of-neuron-function phenotype within 24 hours (the earliest time tested)
.  These results suggest that laser killing in the early L1 typically 
eliminates neuron function well before adulthood.
We also have evidence that laser damage to cells or processes near 
the target cell is not generally a problem.  Even when we kill neurons 
in the head ganglia, where neuron cell bodies and processes are 
closely packed, we do not observe effects on other behaviors.  For 
example, no kill (other than AVA) has caused a backward Unc phenotype, 
characteristic of AVA animals.  The most extensive analysis has been 
done for the cell ASH, which is required for normal osmotic avoidance (
see accompanying Thomas and Horvitz newsletter entry).  Neurons with 
cell bodies that surround ASH on all sides (ADF (2), AWC (3), AUA (2), 
AIB (1), and ASE (3)) have been killed with no effect on osmotic 
avoidance.  In addition, many neurons with a process that runs 
alongside the ASH process in the amphid bundle (ADL (2), AWC (3), and 
ASK (4)) or in the nerve ring (AIB (l) and ADF (2)) or both (ASE (3)) 
have been killed with no discernible effect on ASH function.  These 
results should be taken with a grain of salt, since most C.  elegans 
neurons (including AVA and ASH) are bilateral.  Since probably only 
one of the pair need function for normal behavior, we might require 
damage of both cells to see a phenotype.  However, this redundancy 
also works to our advantage, since only damage to both sides will 
produce spurious results.
The same set of laser experiments show that, for several neurons in 
the head, position in the early L1 is sufficient to identify the same 
cell in different animals.  These cells are RIP (2), ASH (12), ASJ (2),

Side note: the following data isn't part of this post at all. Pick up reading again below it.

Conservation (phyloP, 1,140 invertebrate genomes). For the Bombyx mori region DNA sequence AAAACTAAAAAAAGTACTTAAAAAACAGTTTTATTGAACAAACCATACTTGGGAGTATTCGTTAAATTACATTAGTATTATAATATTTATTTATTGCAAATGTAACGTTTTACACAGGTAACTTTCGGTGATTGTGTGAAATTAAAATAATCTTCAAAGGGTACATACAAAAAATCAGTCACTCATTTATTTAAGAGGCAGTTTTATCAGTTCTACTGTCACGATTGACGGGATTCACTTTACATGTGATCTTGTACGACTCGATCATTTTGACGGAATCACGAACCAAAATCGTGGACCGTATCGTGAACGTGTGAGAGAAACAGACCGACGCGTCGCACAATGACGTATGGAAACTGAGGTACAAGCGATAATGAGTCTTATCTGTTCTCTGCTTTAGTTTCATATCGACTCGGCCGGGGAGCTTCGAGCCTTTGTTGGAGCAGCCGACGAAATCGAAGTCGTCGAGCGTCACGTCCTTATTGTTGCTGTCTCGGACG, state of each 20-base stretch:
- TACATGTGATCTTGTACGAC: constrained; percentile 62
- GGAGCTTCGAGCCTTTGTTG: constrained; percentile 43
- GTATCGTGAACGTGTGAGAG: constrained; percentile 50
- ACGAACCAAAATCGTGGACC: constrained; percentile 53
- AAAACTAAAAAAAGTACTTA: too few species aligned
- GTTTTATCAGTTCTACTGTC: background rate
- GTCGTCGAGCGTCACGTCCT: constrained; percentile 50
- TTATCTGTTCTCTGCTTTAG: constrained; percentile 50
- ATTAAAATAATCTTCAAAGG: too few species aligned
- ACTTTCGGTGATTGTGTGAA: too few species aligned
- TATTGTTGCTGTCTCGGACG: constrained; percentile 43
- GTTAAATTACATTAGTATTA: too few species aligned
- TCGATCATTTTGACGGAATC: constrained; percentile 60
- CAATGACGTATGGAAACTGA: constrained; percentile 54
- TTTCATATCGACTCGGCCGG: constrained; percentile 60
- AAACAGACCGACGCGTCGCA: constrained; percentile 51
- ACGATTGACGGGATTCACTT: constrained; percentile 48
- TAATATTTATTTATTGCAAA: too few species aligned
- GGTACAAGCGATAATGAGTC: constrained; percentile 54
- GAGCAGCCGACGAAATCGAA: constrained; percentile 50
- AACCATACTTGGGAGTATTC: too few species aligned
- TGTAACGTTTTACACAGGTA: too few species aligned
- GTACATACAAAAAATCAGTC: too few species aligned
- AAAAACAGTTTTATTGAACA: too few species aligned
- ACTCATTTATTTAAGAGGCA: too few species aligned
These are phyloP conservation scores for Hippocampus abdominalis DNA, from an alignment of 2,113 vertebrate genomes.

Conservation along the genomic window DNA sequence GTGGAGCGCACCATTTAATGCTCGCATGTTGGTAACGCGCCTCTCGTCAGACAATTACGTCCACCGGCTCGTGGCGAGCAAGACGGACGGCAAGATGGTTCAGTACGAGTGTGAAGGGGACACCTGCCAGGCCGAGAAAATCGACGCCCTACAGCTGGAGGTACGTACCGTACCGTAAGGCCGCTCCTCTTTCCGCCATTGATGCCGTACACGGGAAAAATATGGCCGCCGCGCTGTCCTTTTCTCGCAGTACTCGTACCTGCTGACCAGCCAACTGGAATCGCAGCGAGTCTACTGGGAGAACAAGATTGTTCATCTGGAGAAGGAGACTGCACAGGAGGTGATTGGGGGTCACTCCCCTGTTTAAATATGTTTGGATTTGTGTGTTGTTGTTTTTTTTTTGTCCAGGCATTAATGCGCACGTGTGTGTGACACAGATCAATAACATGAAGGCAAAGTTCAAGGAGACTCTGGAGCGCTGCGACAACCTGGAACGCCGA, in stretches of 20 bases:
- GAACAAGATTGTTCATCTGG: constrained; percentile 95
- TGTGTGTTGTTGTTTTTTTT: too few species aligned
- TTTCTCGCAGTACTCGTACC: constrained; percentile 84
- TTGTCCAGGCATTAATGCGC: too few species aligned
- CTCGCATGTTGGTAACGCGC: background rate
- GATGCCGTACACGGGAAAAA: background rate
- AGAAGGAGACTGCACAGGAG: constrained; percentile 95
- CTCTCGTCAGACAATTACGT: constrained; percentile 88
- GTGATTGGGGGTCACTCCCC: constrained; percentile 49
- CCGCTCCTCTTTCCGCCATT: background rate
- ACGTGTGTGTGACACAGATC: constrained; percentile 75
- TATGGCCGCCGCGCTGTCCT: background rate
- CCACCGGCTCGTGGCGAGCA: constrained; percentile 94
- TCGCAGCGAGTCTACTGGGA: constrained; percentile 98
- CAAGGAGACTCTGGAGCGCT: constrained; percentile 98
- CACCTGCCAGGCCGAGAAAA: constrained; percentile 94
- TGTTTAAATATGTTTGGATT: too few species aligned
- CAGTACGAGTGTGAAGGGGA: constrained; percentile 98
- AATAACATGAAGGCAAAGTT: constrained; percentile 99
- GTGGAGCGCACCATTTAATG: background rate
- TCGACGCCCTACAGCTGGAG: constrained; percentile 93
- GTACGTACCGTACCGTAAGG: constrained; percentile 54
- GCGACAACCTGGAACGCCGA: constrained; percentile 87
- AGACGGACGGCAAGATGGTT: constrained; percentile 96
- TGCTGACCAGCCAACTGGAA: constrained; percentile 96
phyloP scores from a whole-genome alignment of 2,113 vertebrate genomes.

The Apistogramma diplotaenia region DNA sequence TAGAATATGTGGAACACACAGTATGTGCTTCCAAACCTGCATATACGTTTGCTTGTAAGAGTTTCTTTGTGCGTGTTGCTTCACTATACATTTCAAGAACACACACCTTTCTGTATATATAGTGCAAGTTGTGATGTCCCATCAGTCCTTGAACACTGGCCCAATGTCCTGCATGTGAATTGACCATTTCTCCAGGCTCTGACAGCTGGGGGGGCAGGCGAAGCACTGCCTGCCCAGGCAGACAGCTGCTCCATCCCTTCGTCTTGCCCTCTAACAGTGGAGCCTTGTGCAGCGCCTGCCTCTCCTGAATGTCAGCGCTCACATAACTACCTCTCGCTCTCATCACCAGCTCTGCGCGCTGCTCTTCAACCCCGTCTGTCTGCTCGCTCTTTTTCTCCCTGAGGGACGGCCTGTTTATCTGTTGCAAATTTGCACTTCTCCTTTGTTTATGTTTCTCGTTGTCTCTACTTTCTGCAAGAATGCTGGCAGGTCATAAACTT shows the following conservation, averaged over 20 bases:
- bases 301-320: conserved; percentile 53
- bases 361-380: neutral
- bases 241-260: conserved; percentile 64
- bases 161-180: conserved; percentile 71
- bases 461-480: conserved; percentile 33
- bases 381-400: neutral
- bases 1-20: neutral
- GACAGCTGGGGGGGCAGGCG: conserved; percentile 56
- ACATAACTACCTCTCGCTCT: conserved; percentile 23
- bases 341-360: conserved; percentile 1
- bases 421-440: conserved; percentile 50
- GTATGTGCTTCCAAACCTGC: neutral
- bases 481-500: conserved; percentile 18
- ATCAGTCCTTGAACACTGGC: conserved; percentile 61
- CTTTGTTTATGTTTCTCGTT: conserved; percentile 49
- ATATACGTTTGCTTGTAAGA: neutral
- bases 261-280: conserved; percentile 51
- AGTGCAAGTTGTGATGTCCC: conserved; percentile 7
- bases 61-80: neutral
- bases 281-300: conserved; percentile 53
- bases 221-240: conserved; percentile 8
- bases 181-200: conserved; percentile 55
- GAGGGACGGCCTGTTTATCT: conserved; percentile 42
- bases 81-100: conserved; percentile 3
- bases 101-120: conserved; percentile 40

and AVA (6).  For each of these cases, when the cells in these 
positions are killed in different animals they cause the same 
behavioral defects in the adult.  We have also tested cells in the 
tail ganglia (PLM (5), PVC (3), and PVQ (3)) with the same result.  
This evidence indicates that the same functional cell type occupies 
the same position during the L1 stage in different animals.  This rule 
may not apply to all neurons, but as more cells are assigned invariant 
positions, the potential variability of the remaining neurons becomes 
more restricted.
Although we cannot directly address the final possible pitfall (
correlation of the killed neuron with the wiring diagram), we can 
point out that the behavioral phenotype observed for each kill fits 
well with the target cell's assigned connectivity.
Finally, we offer some general comments on the usefulness of this 
method.  The position of most neurons in the head ganglia and 
elsewhere can be learned fairly easily by careful inspection of a 
number of animals and frequent comparison with the excellent diagrams 
found in Sulston et al.  (1983).  Some neurons are easier to identify 
than others, and a few (around the posterior bulb of the pharynx) may 
not be possible to identify because of their variable positions (as 
noted in Sulston et al., 1983).  However, the general impression one 
gets, after sufficient observation time to learn the patterns, is the 
remarkable reproducibility of the relative positions of most neurons.  
It is quite reasonable, for a cell one knows well, to kill a 
particular type of neuron and confirm the kill in more than 30 animals 
in one day.